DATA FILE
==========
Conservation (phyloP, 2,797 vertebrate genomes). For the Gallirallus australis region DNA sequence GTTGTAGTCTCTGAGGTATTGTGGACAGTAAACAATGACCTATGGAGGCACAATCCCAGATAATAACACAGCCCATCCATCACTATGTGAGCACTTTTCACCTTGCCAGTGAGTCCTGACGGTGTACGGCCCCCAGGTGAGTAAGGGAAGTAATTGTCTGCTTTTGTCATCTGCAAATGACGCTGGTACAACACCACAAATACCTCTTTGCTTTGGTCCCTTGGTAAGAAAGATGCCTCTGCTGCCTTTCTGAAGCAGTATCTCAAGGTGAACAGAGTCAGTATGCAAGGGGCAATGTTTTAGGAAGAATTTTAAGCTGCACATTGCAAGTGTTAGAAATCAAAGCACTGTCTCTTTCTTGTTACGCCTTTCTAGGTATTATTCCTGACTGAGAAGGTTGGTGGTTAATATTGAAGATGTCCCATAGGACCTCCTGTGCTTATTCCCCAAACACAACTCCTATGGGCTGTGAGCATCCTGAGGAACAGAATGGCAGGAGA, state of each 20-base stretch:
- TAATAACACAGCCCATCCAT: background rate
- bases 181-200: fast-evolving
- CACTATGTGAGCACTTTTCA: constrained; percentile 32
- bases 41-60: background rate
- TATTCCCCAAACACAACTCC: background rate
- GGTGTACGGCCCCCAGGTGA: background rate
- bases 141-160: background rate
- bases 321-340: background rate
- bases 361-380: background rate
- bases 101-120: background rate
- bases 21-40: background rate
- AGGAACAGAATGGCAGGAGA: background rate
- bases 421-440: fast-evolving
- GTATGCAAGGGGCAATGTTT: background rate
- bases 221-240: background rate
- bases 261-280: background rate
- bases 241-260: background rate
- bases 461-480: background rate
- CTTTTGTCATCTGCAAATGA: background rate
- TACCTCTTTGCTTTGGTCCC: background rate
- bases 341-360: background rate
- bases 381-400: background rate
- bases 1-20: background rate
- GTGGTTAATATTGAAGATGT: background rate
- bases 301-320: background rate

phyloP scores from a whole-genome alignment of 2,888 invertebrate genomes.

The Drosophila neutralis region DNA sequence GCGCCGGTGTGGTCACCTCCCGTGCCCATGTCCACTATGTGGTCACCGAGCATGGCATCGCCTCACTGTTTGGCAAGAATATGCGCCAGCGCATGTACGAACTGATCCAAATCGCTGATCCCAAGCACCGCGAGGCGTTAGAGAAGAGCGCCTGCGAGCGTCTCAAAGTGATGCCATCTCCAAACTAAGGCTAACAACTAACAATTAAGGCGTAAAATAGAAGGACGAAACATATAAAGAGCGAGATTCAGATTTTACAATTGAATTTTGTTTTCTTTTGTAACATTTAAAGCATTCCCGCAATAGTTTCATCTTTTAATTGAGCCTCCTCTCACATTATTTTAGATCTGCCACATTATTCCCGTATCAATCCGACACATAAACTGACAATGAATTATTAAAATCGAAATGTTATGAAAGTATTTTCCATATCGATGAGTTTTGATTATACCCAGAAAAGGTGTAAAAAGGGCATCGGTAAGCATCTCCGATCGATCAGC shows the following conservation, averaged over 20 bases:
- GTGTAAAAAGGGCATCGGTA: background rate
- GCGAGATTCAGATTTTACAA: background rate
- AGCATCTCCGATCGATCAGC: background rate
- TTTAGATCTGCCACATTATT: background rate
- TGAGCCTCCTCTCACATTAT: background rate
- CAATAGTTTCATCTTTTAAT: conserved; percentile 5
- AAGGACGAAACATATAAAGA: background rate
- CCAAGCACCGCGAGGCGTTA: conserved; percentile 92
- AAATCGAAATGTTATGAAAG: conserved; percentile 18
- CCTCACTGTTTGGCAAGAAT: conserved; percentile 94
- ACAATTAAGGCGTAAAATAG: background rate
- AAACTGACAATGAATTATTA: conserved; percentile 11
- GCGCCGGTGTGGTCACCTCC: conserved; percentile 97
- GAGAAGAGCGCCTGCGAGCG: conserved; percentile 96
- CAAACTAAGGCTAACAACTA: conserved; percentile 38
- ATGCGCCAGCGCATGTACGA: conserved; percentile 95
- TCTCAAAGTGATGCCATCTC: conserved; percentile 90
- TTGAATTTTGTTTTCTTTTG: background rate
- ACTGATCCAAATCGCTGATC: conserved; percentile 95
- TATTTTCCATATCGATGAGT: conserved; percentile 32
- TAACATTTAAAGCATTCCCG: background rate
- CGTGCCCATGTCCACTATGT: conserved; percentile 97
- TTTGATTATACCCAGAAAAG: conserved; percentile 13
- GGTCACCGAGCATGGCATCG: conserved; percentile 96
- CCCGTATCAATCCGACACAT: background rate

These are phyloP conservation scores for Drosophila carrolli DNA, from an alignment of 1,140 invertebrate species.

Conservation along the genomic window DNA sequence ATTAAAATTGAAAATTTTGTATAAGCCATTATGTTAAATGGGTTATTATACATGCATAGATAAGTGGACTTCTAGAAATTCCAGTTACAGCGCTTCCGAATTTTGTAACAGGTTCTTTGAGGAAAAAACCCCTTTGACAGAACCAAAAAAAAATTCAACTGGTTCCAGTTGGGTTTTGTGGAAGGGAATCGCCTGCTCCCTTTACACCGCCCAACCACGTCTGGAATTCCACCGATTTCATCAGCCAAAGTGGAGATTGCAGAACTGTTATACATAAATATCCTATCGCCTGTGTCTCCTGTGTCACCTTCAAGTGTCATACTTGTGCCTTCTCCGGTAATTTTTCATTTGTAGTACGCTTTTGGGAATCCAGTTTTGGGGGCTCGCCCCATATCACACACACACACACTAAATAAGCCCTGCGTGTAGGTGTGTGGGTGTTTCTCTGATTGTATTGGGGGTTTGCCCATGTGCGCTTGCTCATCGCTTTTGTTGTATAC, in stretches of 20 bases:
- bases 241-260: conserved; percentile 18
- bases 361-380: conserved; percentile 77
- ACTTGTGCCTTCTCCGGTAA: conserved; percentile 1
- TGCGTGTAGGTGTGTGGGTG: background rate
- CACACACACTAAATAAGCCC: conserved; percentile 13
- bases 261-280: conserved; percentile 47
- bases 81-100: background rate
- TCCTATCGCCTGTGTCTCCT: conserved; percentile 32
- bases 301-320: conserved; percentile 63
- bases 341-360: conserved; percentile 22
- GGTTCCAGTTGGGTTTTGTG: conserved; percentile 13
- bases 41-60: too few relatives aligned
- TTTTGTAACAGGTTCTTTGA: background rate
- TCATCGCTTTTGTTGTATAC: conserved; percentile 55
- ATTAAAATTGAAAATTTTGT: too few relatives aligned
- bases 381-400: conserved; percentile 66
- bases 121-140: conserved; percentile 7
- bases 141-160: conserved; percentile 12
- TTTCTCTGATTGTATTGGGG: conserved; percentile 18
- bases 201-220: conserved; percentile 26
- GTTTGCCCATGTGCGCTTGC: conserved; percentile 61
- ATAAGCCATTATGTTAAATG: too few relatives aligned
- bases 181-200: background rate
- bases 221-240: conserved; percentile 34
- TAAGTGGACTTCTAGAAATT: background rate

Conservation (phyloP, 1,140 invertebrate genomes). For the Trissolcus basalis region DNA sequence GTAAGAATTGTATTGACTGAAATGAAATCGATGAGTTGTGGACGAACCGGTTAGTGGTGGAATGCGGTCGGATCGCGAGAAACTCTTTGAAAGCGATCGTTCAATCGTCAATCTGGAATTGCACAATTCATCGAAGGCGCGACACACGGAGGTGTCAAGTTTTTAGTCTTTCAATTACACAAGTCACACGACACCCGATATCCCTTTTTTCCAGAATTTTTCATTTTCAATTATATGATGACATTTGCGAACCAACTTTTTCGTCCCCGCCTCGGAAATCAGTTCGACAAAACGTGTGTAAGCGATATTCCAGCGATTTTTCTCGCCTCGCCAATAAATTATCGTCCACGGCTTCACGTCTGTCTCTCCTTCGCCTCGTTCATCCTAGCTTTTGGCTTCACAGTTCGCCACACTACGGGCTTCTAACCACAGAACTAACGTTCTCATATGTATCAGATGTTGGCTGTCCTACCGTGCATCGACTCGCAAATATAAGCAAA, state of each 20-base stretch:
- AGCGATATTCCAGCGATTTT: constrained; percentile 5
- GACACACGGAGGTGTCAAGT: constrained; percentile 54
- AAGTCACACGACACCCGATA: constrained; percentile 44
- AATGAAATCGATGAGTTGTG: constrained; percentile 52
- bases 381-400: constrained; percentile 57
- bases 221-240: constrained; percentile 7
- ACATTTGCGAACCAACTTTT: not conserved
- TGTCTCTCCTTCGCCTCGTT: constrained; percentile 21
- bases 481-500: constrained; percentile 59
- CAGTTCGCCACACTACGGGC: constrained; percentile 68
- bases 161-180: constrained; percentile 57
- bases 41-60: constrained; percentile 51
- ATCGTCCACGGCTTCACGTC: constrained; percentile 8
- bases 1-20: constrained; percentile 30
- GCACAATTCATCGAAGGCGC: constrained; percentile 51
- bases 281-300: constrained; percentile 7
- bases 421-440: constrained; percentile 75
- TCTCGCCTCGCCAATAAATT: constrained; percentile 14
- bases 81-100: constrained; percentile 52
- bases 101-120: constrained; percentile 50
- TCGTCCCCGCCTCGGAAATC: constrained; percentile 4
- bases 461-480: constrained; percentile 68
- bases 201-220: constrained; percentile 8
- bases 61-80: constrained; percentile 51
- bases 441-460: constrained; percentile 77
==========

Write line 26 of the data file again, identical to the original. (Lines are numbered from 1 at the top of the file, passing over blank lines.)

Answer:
- bases 301-320: background rate